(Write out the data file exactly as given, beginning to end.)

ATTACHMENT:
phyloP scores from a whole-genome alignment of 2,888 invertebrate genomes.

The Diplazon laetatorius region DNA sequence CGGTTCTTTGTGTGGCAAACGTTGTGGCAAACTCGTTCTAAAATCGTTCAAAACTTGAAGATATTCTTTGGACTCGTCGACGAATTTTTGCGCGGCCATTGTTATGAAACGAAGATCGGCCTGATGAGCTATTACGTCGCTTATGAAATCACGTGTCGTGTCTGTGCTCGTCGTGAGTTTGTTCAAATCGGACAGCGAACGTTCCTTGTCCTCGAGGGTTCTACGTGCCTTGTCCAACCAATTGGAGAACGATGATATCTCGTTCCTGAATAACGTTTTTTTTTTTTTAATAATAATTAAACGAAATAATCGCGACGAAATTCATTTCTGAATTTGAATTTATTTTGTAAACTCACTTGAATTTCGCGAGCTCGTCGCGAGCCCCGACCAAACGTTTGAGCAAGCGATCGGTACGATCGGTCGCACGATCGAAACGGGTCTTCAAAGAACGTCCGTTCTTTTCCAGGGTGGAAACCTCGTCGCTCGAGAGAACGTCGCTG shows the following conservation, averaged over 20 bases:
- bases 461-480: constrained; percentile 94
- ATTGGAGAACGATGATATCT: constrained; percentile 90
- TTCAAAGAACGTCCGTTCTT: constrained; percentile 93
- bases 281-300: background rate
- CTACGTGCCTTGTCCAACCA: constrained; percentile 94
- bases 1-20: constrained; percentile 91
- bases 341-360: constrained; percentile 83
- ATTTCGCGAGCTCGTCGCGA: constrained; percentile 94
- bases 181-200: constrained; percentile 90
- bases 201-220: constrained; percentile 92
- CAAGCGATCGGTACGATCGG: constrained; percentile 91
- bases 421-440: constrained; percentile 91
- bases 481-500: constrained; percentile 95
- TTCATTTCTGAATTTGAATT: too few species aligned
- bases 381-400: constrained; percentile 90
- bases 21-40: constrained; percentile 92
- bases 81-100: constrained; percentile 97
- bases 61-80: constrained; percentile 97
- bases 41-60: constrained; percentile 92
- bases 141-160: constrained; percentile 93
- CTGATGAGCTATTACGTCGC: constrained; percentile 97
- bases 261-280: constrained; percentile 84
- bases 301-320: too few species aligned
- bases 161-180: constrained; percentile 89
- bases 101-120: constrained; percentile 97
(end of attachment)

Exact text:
phyloP scores from a whole-genome alignment of 2,888 invertebrate genomes.

The Diplazon laetatorius region DNA sequence CGGTTCTTTGTGTGGCAAACGTTGTGGCAAACTCGTTCTAAAATCGTTCAAAACTTGAAGATATTCTTTGGACTCGTCGACGAATTTTTGCGCGGCCATTGTTATGAAACGAAGATCGGCCTGATGAGCTATTACGTCGCTTATGAAATCACGTGTCGTGTCTGTGCTCGTCGTGAGTTTGTTCAAATCGGACAGCGAACGTTCCTTGTCCTCGAGGGTTCTACGTGCCTTGTCCAACCAATTGGAGAACGATGATATCTCGTTCCTGAATAACGTTTTTTTTTTTTTAATAATAATTAAACGAAATAATCGCGACGAAATTCATTTCTGAATTTGAATTTATTTTGTAAACTCACTTGAATTTCGCGAGCTCGTCGCGAGCCCCGACCAAACGTTTGAGCAAGCGATCGGTACGATCGGTCGCACGATCGAAACGGGTCTTCAAAGAACGTCCGTTCTTTTCCAGGGTGGAAACCTCGTCGCTCGAGAGAACGTCGCTG shows the following conservation, averaged over 20 bases:
- bases 461-480: constrained; percentile 94
- ATTGGAGAACGATGATATCT: constrained; percentile 90
- TTCAAAGAACGTCCGTTCTT: constrained; percentile 93
- bases 281-300: background rate
- CTACGTGCCTTGTCCAACCA: constrained; percentile 94
- bases 1-20: constrained; percentile 91
- bases 341-360: constrained; percentile 83
- ATTTCGCGAGCTCGTCGCGA: constrained; percentile 94
- bases 181-200: constrained; percentile 90
- bases 201-220: constrained; percentile 92
- CAAGCGATCGGTACGATCGG: constrained; percentile 91
- bases 421-440: constrained; percentile 91
- bases 481-500: constrained; percentile 95
- TTCATTTCTGAATTTGAATT: too few species aligned
- bases 381-400: constrained; percentile 90
- bases 21-40: constrained; percentile 92
- bases 81-100: constrained; percentile 97
- bases 61-80: constrained; percentile 97
- bases 41-60: constrained; percentile 92
- bases 141-160: constrained; percentile 93
- CTGATGAGCTATTACGTCGC: constrained; percentile 97
- bases 261-280: constrained; percentile 84
- bases 301-320: too few species aligned
- bases 161-180: constrained; percentile 89
- bases 101-120: constrained; percentile 97